HARLEY-DAVIDSON PAN AMERICA SPECIAL (2021 - on) Review
- Harley-Davidson, and America’s, first adventure bike
- New 150bhp, 94ftlb, Revolution Max engine
- Semi-active suspension
At a glance
Overall ratingNext up: Ride & brakes
Times change, and those who want to sell new motorbikes have to adapt rapidly to what the market wants – which is particularly true for Harley-Davidson with their cruiser and tourer-heavy portfolio.
- Latest news: Harley-Davidson Pan America tech explored
But what’s surprising is the direction in which H-D are expanding. Anyone expecting a brutish naked (sadly the Bronx project is ‘paused’) will be surprised that the all-new Pan America 1250 Special was chosen to come first.
Harley are venturing into a highly competitive segment here – but riding their first serious foray into GS-land reveals an impressively well resolved bike that thankfully bears no resemblance to the failed Buell Ulysses which was released under H-D’s ownership.
As the first big adventure bike released directly under the Harley-Davidson banner, there were still bound to be quirks, and there are.
And then there’s the styling. Of course, this is always subjective – but with the Pan’s refreshingly unusual rugged aesthetic, Harley are very elegantly and cleverly not copying their rivals – there is no question of this being just another BMW GS clone. And that’s a good thing. The Pan Am still has a Harley uniqueness and delivers on its promise very well.
Apart from a few minor flaws, the Special edition in particular is a good all-round adventure bike that pleases off-road and, more importantly, its thoroughly sporty character shines through on-road.
And with innovative features like the Adaptive Ride Height System, it could also tempt riders intimidated by the usual suspects. It will give some of the class leaders a real run for their money.
Jon Urry was the first of our regular contributors to get hold of the Pan America in the UK, here's what he had to say:
The bottom line is that the Pan America isn’t as good as a GS, however that is to be expected for a machine in its fledgling stages compared to one with over forty years of development under its belt.
However the Harley certainly shows promise and is a really good machine that, a few rough edges aside, has heaps of potential and has already entered the market at a very high level.
The tech is impressive, the ride quality good, the price attractive and although the look is odd, there is a certain appeal due to the fact it doesn’t blend into the hordes of other adventure bikes in a car park.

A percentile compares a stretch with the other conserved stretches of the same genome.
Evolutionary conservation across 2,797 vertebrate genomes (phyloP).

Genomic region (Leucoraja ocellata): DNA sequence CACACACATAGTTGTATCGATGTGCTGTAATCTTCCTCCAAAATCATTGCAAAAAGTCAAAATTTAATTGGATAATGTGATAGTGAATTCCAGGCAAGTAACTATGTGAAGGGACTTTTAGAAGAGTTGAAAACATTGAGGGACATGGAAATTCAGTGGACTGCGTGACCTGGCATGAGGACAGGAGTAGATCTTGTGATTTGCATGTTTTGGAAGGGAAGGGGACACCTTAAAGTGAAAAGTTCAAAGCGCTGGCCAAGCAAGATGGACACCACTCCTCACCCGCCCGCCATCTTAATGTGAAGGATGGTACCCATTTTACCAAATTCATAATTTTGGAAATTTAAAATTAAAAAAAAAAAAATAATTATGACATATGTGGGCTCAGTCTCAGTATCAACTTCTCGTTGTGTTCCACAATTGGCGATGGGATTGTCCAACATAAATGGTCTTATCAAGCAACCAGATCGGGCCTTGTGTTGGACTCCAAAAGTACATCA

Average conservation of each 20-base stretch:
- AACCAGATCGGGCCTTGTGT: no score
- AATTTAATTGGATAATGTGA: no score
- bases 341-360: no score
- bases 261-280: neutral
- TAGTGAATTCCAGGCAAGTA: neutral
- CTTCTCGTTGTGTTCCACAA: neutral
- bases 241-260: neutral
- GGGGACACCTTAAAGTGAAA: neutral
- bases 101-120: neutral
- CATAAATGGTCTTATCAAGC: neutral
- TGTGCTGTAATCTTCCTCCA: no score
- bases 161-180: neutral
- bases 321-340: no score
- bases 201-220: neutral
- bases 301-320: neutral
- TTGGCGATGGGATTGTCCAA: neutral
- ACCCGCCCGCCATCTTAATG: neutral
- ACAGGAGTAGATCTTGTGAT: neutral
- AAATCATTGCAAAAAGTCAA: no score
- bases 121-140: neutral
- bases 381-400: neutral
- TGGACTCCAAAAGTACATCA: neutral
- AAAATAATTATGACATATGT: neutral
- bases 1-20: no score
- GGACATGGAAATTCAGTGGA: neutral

Ride quality & brakesNext up: Engine
While the Pan Am can hardly be described as a handling miracle, Harley’s engineers have managed to achieve a centre of gravity that makes it easy to muscle around.
The Special weighs in at 258kg (kerb), while the standard model’s lack of engine guards, main stand, electronically adjustable Showa suspension, Daymaker Signature headlight with cornering lights, steering damper and tyre pressure monitoring system sees it shed 13 kilos to tip the scales at 245kg. So it’s on a par with most of its key adventure bike rivals.
And if you’re shorter of leg, you can add the clever Adaptive Ride Height System (for £600), which lowers the seat height to just under 800 millimetres when the bike comes to a stop. The system is only available for the 1250 Special, because the lowering kit relies on its more advanced electronics package.
The Special’s electronically adjustable (and really rather impressive) suspension, comes from Showa, while the braking hardware comes from Italian manufacturer Brembo. But, despite 320mm double discs at the front with radially mounted four-piston monobloc calipers, they lack bite and you need a lot of lever effort to stop quickly.
The screen can be adjusted but lacks rigidity in its highest position, meaning it wobbles distractingly – although in the penultimate to top position, it does remain stable.
Nose it into the dirt and it tackles off-road with aplomb. The standing position, the handling, the off-road ABS and the off-road traction control all work together extremely well. Selecting the ‘Off-road’ mode also gives very smooth power and torque delivery, meaning the electronics don’t have to intervene too much.
Jon added: At low speed the Pan doesn’t feel as instantly natural or balanced as a GS, which is down to weight distribution (a boxer engine has a low centre of gravity compared to a tall V-twin) and also development - BMW have had a long time perfecting the feel of their GS’s chassis.
Through tight bends the Harley feels long and requires more effort to turn while at speed it feels a bit sat down at the rear, taking the edge off its agility. Which is where the modes come in...